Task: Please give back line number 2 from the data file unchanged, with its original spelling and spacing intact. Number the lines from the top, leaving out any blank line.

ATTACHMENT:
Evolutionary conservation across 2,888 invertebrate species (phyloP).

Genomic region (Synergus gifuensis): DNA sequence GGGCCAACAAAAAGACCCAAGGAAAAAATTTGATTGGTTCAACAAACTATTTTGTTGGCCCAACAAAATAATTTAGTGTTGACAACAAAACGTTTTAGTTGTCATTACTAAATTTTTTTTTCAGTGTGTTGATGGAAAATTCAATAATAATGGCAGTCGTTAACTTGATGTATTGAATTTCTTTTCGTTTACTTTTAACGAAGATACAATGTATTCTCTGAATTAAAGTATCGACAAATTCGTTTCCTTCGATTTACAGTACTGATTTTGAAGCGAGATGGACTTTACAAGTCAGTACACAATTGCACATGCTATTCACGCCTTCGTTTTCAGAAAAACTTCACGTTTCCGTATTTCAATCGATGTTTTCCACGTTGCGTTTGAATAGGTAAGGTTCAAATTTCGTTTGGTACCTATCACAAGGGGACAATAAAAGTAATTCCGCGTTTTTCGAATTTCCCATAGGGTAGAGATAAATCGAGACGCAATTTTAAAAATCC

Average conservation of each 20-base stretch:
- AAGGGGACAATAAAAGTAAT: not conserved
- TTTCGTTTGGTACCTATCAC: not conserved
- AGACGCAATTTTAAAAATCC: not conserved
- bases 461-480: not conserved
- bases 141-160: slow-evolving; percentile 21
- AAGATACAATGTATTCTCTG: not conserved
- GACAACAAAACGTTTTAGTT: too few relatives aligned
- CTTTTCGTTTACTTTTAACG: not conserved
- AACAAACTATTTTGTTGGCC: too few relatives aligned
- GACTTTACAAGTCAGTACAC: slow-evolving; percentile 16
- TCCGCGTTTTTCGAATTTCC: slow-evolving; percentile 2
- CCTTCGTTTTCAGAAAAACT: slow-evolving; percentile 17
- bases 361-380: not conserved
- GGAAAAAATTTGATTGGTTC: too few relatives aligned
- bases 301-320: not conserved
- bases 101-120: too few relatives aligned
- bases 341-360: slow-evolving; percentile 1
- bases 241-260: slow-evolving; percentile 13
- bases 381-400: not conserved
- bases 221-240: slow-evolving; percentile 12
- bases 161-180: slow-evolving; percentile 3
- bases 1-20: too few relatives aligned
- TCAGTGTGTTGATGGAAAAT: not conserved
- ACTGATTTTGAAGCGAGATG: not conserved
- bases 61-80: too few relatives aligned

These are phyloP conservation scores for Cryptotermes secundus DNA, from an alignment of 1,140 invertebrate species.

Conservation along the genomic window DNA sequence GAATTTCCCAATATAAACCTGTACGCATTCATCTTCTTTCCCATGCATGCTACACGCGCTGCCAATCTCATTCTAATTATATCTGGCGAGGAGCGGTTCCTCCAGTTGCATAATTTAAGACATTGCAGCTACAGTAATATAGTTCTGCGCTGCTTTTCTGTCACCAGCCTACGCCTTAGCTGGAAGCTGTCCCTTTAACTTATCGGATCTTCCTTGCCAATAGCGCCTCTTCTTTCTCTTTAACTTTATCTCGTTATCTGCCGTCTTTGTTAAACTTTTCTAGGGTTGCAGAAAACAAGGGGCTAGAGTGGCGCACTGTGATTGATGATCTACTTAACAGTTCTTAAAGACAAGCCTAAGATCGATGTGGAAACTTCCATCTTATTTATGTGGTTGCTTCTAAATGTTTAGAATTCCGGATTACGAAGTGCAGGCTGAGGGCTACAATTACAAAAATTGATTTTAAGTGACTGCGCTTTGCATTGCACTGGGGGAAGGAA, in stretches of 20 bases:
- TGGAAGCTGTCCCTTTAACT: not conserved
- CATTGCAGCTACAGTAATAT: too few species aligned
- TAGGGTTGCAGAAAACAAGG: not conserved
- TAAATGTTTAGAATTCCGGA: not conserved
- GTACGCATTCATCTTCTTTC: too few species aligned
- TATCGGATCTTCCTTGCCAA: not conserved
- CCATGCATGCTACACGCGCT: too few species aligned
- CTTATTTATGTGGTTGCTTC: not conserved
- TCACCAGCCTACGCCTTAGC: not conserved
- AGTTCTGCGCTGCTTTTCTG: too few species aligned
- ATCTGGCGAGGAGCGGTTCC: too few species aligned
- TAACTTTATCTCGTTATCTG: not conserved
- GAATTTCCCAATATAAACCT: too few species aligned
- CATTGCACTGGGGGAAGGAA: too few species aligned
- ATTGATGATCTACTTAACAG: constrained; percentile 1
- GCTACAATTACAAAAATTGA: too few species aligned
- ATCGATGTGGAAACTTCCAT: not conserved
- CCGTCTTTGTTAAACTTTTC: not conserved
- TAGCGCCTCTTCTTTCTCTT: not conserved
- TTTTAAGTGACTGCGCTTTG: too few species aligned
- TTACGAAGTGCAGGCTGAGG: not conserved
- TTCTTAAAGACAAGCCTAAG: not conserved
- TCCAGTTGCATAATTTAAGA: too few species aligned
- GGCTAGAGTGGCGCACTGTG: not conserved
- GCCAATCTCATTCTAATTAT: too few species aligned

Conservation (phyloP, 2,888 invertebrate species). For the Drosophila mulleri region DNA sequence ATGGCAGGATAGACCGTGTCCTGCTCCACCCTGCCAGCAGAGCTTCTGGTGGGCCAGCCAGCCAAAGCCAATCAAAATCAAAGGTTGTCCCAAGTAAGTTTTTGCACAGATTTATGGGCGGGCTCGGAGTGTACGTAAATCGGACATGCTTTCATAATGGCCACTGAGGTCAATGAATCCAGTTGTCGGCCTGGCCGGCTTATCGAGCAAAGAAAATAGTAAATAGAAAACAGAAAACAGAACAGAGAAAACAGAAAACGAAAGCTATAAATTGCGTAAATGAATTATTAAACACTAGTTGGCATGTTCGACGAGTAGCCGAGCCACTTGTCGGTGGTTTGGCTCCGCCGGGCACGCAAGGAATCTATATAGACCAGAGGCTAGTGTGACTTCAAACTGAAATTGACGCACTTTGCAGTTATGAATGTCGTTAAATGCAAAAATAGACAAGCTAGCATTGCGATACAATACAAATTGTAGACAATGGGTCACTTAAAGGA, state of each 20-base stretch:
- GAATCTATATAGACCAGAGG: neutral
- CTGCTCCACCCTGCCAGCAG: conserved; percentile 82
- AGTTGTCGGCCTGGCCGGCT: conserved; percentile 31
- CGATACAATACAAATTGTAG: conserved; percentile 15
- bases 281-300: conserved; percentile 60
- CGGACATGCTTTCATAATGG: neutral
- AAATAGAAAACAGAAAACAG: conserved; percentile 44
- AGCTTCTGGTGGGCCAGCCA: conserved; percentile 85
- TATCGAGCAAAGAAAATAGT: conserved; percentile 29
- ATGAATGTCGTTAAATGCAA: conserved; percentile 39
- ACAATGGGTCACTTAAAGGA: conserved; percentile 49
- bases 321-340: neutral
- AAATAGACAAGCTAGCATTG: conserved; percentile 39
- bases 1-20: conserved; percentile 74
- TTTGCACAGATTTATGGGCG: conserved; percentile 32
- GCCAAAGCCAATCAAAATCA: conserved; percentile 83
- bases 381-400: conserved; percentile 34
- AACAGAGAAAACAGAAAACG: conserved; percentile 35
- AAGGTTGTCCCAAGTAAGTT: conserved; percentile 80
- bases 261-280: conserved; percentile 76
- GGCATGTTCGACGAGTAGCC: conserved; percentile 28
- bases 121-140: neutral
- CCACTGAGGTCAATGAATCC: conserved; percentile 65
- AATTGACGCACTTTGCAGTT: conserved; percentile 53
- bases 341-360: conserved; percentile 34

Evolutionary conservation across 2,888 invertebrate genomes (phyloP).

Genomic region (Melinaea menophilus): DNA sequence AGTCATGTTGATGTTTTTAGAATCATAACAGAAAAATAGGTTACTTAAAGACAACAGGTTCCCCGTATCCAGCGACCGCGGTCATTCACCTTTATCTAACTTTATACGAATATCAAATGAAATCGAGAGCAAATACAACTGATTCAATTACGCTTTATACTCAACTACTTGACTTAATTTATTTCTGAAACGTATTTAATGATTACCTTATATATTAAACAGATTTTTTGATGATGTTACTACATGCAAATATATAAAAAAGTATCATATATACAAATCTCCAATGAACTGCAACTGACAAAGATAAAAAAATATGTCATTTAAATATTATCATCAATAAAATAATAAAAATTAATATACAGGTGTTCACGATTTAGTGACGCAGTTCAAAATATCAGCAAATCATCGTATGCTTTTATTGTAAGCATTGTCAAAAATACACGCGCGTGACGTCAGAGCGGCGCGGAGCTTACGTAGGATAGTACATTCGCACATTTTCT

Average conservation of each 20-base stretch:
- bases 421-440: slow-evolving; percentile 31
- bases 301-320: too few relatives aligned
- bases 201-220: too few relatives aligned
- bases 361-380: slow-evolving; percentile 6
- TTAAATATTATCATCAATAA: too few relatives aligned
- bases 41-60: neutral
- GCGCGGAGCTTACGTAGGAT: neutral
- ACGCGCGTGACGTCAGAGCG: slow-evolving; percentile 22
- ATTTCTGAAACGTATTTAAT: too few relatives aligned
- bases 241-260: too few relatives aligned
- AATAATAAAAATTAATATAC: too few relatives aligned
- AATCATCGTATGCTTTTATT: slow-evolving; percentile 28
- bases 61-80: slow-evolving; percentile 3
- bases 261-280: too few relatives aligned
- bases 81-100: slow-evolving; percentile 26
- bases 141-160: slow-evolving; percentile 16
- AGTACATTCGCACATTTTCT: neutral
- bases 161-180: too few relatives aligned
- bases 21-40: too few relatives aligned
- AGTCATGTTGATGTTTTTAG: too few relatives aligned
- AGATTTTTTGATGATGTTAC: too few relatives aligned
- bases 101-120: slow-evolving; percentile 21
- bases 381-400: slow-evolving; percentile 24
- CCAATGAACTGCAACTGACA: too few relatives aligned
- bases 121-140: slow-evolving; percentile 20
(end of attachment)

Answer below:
Genomic region (Synergus gifuensis): DNA sequence GGGCCAACAAAAAGACCCAAGGAAAAAATTTGATTGGTTCAACAAACTATTTTGTTGGCCCAACAAAATAATTTAGTGTTGACAACAAAACGTTTTAGTTGTCATTACTAAATTTTTTTTTCAGTGTGTTGATGGAAAATTCAATAATAATGGCAGTCGTTAACTTGATGTATTGAATTTCTTTTCGTTTACTTTTAACGAAGATACAATGTATTCTCTGAATTAAAGTATCGACAAATTCGTTTCCTTCGATTTACAGTACTGATTTTGAAGCGAGATGGACTTTACAAGTCAGTACACAATTGCACATGCTATTCACGCCTTCGTTTTCAGAAAAACTTCACGTTTCCGTATTTCAATCGATGTTTTCCACGTTGCGTTTGAATAGGTAAGGTTCAAATTTCGTTTGGTACCTATCACAAGGGGACAATAAAAGTAATTCCGCGTTTTTCGAATTTCCCATAGGGTAGAGATAAATCGAGACGCAATTTTAAAAATCC